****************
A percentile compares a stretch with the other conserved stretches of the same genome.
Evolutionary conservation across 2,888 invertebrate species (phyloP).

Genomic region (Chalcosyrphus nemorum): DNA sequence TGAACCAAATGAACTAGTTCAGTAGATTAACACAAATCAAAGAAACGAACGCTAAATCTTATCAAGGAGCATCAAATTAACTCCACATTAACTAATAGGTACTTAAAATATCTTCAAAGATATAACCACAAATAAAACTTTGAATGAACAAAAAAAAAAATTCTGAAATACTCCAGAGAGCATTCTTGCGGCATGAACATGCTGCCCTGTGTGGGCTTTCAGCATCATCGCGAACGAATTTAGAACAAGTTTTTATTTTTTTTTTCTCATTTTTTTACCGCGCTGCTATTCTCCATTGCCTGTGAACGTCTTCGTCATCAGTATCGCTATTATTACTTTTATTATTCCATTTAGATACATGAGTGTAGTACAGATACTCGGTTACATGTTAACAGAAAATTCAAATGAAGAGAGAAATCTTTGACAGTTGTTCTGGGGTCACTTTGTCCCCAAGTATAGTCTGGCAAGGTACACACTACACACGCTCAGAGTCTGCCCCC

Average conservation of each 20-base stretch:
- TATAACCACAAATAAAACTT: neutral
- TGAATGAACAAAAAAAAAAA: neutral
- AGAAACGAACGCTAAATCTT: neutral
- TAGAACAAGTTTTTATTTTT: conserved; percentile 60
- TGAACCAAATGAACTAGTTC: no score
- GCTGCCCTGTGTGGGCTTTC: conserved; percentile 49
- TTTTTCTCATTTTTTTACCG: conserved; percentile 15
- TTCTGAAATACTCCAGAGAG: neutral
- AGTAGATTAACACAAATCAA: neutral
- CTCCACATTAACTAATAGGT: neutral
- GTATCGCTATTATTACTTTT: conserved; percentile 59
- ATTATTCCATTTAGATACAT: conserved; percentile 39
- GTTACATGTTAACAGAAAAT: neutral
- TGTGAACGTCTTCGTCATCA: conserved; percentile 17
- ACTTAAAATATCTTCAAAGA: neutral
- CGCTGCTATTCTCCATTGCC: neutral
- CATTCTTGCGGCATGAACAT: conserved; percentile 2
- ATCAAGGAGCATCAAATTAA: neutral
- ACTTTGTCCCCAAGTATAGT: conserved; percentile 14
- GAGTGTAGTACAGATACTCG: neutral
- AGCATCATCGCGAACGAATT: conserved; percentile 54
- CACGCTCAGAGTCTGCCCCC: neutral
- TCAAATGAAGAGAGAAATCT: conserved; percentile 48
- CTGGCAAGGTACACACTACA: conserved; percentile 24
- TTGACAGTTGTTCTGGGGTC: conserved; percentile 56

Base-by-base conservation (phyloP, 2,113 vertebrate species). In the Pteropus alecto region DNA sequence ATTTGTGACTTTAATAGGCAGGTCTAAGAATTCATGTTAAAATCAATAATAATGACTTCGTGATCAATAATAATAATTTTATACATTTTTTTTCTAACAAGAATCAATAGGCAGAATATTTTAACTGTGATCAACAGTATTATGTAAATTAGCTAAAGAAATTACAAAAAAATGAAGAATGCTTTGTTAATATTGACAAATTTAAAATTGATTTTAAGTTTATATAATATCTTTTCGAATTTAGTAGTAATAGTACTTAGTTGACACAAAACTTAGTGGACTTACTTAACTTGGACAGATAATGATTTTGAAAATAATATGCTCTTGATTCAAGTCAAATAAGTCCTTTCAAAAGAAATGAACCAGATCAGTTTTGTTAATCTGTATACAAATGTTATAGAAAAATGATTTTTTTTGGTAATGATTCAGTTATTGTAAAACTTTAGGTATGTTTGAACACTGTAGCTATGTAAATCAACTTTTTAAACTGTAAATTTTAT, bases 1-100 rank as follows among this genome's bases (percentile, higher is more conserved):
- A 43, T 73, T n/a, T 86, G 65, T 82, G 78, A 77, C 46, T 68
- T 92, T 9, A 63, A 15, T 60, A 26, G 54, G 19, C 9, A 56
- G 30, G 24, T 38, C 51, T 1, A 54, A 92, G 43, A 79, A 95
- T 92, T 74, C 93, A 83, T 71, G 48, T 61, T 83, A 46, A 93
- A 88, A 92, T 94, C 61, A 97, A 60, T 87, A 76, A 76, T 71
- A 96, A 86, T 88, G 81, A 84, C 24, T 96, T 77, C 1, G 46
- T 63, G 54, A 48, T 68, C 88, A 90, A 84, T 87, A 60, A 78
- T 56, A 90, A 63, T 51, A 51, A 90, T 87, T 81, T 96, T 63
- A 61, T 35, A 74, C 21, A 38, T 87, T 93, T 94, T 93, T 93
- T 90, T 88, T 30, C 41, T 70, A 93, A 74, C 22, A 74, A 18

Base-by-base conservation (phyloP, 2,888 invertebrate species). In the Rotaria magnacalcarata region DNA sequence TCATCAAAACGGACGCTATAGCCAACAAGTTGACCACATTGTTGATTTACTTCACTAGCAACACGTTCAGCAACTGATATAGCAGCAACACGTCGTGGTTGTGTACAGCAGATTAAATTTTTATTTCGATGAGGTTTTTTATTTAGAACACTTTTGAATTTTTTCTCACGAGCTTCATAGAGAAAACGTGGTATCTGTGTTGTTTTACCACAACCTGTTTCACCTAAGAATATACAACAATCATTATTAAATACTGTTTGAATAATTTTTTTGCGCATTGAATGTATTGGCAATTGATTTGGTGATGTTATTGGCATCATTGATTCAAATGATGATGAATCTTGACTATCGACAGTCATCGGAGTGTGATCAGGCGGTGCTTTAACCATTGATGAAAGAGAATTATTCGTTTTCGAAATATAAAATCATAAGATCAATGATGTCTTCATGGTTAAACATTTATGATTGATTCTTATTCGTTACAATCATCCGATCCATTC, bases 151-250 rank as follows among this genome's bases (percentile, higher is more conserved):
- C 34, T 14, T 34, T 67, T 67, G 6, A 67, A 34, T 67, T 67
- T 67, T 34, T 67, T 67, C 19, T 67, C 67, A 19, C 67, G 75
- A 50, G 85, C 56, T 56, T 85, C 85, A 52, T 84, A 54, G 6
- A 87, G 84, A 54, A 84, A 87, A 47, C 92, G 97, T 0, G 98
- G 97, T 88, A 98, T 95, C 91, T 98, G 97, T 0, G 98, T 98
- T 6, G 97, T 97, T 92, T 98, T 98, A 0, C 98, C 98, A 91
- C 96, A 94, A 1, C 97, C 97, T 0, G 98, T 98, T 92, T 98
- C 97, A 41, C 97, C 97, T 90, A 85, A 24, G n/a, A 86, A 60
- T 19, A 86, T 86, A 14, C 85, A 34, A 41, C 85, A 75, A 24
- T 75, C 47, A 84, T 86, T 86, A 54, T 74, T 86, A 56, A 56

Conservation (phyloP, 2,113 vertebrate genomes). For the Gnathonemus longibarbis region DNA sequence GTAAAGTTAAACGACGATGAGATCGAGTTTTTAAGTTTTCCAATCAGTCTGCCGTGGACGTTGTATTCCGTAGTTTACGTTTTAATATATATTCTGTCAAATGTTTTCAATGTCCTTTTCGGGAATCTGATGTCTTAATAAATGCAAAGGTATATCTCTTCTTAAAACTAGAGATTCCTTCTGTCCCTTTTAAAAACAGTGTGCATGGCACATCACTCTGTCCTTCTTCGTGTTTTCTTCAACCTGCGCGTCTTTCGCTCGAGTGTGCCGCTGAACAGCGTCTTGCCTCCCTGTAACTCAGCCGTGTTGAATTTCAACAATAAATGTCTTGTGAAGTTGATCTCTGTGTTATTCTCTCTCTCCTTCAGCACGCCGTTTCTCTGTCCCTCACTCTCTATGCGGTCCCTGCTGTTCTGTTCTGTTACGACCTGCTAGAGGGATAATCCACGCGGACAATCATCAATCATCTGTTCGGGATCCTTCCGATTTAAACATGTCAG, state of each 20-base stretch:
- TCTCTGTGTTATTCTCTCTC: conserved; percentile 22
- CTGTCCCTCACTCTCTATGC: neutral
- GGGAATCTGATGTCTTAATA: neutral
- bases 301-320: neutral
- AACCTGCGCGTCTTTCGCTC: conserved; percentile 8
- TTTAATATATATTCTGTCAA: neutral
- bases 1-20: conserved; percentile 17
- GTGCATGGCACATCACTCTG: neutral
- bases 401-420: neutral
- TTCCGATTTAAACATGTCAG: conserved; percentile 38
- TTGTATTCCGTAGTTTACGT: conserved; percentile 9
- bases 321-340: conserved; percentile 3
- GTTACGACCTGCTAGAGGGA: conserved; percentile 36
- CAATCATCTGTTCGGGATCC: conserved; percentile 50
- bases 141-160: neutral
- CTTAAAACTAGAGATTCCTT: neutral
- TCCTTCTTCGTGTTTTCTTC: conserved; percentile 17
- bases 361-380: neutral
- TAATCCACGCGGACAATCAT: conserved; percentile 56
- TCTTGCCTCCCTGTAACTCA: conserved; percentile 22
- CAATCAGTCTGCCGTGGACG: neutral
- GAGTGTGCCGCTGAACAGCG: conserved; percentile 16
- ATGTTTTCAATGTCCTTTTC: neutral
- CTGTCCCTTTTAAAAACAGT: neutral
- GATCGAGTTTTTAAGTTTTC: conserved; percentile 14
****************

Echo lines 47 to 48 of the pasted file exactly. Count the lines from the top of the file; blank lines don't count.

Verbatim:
- T 6, G 97, T 97, T 92, T 98, T 98, A 0, C 98, C 98, A 91
- C 96, A 94, A 1, C 97, C 97, T 0, G 98, T 98, T 92, T 98